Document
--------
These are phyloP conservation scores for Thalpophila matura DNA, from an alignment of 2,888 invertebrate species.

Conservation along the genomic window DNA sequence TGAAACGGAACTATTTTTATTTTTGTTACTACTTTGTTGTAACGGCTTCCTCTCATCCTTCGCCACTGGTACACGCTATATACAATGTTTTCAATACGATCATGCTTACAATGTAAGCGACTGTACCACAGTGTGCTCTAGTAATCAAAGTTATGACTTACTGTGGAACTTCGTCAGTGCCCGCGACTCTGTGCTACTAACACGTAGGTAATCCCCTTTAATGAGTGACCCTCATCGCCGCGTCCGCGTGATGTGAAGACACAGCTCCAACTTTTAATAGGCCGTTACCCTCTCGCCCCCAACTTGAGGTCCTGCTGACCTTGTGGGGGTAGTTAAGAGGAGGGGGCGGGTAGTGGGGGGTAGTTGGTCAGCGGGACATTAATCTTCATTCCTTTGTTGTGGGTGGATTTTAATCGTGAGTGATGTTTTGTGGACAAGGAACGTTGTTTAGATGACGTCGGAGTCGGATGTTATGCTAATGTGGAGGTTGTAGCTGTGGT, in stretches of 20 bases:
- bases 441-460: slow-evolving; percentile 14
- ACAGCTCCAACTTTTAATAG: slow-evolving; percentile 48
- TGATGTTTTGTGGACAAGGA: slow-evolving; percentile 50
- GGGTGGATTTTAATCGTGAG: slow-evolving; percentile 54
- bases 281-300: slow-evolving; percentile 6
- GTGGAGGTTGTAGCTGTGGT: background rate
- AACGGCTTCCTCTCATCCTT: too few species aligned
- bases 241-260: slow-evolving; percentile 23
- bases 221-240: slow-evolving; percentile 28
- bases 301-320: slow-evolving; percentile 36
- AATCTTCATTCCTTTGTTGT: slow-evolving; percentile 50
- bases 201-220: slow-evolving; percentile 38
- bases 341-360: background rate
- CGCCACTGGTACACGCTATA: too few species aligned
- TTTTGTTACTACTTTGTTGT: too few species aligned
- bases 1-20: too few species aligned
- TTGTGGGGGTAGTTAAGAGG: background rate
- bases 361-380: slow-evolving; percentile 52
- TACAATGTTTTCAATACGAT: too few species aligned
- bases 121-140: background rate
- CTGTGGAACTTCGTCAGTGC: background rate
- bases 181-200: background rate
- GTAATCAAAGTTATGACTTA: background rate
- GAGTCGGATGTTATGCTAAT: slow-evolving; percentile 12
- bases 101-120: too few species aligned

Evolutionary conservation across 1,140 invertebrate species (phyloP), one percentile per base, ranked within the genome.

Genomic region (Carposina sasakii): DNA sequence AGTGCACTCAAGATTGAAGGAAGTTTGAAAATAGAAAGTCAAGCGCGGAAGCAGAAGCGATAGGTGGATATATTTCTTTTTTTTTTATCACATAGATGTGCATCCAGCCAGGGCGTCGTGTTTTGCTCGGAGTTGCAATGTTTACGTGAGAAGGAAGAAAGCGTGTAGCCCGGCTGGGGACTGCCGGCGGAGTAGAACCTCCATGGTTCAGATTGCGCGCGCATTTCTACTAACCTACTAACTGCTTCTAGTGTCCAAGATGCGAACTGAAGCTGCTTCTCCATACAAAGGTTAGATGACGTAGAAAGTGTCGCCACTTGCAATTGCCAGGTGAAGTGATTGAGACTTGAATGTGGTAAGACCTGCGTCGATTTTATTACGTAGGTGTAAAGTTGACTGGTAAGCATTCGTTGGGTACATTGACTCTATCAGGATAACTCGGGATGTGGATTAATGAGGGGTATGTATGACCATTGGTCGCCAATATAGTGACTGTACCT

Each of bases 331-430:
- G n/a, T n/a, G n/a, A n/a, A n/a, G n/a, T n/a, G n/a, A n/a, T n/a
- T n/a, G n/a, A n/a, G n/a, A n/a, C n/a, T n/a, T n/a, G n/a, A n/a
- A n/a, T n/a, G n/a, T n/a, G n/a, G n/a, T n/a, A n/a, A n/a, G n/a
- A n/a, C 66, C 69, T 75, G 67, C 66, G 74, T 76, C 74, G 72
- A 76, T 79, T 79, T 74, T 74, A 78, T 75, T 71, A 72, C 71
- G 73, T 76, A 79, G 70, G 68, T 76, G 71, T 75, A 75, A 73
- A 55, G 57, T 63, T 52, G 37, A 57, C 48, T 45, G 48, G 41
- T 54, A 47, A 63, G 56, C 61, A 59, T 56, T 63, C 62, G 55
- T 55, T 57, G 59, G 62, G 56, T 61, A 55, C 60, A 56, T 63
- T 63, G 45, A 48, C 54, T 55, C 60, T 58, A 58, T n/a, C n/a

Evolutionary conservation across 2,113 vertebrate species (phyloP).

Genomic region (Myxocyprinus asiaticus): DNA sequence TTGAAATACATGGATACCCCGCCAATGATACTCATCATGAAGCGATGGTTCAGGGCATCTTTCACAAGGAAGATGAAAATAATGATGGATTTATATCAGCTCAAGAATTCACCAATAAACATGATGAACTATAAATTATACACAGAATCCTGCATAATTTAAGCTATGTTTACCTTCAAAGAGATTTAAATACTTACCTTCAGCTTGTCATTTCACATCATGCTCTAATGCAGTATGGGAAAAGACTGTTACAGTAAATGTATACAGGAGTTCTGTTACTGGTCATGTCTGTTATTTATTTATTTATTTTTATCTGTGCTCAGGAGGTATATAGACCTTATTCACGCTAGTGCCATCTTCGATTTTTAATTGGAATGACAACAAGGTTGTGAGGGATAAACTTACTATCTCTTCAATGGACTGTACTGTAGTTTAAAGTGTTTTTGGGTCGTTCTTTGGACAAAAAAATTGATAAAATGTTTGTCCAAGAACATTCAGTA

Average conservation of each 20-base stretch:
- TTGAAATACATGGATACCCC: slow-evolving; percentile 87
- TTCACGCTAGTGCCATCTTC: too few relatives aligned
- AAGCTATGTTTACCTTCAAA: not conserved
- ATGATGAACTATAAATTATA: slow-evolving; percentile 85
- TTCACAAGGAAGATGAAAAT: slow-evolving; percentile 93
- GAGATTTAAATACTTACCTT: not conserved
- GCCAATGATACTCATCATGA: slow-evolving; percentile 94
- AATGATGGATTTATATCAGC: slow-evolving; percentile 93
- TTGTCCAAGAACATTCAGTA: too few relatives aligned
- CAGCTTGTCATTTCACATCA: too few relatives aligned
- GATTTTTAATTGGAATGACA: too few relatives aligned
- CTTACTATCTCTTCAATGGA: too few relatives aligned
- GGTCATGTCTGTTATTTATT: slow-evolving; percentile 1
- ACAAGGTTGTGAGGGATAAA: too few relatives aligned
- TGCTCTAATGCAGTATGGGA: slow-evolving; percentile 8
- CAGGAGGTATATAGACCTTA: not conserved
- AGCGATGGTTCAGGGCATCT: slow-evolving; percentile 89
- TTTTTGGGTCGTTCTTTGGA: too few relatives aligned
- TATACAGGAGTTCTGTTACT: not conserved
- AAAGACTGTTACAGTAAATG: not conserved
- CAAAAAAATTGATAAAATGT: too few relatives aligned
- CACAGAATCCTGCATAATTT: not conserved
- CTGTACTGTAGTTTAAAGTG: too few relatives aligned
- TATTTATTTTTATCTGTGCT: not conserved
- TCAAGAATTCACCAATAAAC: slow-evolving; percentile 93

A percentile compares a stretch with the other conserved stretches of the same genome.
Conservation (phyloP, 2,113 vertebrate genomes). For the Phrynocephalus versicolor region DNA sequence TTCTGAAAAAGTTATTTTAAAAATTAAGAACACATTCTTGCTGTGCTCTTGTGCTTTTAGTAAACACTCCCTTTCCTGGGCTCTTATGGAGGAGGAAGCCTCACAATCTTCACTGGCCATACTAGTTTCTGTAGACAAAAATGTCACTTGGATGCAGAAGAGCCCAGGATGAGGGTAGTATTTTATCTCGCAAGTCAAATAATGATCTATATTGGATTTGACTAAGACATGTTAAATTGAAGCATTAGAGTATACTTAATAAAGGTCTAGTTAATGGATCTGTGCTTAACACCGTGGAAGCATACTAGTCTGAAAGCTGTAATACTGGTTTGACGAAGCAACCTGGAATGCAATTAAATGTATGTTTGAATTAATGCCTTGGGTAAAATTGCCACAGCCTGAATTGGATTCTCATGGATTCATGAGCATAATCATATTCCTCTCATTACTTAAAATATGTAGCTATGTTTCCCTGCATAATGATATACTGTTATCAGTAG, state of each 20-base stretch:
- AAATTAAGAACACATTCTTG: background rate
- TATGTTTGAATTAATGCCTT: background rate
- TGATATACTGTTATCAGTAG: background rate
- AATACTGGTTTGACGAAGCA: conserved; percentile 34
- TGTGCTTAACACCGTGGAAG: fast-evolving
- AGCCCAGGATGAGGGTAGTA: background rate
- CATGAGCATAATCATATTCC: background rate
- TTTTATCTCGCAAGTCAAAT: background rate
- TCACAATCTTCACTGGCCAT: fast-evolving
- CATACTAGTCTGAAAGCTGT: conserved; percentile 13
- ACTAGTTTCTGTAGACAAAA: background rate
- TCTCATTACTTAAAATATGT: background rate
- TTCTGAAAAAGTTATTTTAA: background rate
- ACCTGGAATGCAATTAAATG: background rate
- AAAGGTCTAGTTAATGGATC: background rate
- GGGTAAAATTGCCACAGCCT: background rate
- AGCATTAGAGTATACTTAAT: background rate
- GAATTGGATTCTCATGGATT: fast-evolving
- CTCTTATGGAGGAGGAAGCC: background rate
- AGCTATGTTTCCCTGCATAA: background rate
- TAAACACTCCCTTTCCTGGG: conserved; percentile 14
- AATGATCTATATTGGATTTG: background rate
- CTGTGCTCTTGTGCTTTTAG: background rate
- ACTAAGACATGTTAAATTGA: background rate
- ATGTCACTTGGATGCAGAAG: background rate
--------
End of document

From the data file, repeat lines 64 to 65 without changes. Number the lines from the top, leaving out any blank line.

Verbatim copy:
- CAAAAAAATTGATAAAATGT: too few relatives aligned
- CACAGAATCCTGCATAATTT: not conserved